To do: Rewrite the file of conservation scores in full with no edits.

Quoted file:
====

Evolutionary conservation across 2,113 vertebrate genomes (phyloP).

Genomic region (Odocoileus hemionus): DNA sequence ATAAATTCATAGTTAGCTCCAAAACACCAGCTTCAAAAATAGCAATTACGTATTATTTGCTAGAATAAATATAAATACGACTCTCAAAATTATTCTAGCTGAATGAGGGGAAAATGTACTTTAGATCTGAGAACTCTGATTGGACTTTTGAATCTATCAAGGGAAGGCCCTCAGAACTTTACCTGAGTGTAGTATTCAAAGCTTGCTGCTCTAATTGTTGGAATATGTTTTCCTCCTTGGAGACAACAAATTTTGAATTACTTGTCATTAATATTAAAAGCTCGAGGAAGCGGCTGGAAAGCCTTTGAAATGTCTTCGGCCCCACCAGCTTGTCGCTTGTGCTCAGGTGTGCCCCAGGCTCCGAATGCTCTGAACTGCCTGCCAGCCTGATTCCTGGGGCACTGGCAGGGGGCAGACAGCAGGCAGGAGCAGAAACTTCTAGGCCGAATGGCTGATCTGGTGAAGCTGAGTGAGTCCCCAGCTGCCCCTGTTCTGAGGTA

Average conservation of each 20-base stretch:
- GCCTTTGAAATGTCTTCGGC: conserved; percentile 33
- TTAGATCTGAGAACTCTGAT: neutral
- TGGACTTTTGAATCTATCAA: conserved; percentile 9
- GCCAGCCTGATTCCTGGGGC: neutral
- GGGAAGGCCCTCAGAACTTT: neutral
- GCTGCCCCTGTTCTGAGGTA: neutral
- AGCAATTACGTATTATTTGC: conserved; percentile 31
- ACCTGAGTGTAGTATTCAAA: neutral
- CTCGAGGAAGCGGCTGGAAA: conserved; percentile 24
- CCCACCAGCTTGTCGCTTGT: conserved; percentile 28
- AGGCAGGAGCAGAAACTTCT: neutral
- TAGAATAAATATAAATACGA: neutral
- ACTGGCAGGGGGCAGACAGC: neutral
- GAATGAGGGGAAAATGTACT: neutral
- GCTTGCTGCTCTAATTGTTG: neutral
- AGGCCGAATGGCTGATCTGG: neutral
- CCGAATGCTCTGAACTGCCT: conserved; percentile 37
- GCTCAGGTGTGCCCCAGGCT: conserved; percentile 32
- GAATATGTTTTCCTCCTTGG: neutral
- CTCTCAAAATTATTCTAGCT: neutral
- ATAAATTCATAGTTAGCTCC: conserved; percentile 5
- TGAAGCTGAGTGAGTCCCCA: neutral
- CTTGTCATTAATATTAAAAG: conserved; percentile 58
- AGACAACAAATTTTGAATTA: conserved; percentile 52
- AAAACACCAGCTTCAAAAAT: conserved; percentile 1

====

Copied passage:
Evolutionary conservation across 2,113 vertebrate genomes (phyloP).

Genomic region (Odocoileus hemionus): DNA sequence ATAAATTCATAGTTAGCTCCAAAACACCAGCTTCAAAAATAGCAATTACGTATTATTTGCTAGAATAAATATAAATACGACTCTCAAAATTATTCTAGCTGAATGAGGGGAAAATGTACTTTAGATCTGAGAACTCTGATTGGACTTTTGAATCTATCAAGGGAAGGCCCTCAGAACTTTACCTGAGTGTAGTATTCAAAGCTTGCTGCTCTAATTGTTGGAATATGTTTTCCTCCTTGGAGACAACAAATTTTGAATTACTTGTCATTAATATTAAAAGCTCGAGGAAGCGGCTGGAAAGCCTTTGAAATGTCTTCGGCCCCACCAGCTTGTCGCTTGTGCTCAGGTGTGCCCCAGGCTCCGAATGCTCTGAACTGCCTGCCAGCCTGATTCCTGGGGCACTGGCAGGGGGCAGACAGCAGGCAGGAGCAGAAACTTCTAGGCCGAATGGCTGATCTGGTGAAGCTGAGTGAGTCCCCAGCTGCCCCTGTTCTGAGGTA

Average conservation of each 20-base stretch:
- GCCTTTGAAATGTCTTCGGC: conserved; percentile 33
- TTAGATCTGAGAACTCTGAT: neutral
- TGGACTTTTGAATCTATCAA: conserved; percentile 9
- GCCAGCCTGATTCCTGGGGC: neutral
- GGGAAGGCCCTCAGAACTTT: neutral
- GCTGCCCCTGTTCTGAGGTA: neutral
- AGCAATTACGTATTATTTGC: conserved; percentile 31
- ACCTGAGTGTAGTATTCAAA: neutral
- CTCGAGGAAGCGGCTGGAAA: conserved; percentile 24
- CCCACCAGCTTGTCGCTTGT: conserved; percentile 28
- AGGCAGGAGCAGAAACTTCT: neutral
- TAGAATAAATATAAATACGA: neutral
- ACTGGCAGGGGGCAGACAGC: neutral
- GAATGAGGGGAAAATGTACT: neutral
- GCTTGCTGCTCTAATTGTTG: neutral
- AGGCCGAATGGCTGATCTGG: neutral
- CCGAATGCTCTGAACTGCCT: conserved; percentile 37
- GCTCAGGTGTGCCCCAGGCT: conserved; percentile 32
- GAATATGTTTTCCTCCTTGG: neutral
- CTCTCAAAATTATTCTAGCT: neutral
- ATAAATTCATAGTTAGCTCC: conserved; percentile 5
- TGAAGCTGAGTGAGTCCCCA: neutral
- CTTGTCATTAATATTAAAAG: conserved; percentile 58
- AGACAACAAATTTTGAATTA: conserved; percentile 52
- AAAACACCAGCTTCAAAAAT: conserved; percentile 1